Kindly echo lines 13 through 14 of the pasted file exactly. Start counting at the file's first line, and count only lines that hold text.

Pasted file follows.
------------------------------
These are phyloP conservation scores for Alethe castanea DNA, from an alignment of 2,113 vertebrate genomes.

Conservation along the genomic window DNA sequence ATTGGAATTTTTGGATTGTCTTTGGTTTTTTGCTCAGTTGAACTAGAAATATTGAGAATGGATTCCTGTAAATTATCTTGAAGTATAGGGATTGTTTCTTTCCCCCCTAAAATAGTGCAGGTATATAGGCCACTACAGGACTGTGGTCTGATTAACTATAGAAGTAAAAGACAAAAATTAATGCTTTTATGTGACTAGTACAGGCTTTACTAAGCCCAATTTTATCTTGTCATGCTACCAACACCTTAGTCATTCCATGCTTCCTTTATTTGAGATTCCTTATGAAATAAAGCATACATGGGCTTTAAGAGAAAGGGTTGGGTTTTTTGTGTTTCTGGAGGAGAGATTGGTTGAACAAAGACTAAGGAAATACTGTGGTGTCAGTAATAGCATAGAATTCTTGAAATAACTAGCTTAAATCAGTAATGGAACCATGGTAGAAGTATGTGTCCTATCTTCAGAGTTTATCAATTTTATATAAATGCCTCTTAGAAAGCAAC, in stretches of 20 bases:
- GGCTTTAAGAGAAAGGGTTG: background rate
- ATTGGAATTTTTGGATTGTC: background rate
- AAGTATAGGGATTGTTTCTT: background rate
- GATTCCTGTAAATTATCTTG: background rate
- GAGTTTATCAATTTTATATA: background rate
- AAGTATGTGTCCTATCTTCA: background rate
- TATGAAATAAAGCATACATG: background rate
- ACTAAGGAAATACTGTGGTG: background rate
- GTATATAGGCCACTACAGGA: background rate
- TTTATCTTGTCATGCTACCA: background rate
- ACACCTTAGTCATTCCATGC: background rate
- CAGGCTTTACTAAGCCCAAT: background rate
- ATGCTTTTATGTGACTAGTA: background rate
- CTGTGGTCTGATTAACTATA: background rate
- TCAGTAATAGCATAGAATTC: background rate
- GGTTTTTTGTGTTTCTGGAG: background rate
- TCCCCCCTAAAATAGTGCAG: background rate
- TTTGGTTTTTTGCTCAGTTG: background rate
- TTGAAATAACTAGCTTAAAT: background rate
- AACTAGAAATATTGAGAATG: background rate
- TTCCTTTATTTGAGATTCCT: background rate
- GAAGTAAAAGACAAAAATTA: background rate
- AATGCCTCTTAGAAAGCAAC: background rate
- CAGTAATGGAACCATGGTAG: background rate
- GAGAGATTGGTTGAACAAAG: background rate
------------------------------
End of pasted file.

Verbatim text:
- ACACCTTAGTCATTCCATGC: background rate
- CAGGCTTTACTAAGCCCAAT: background rate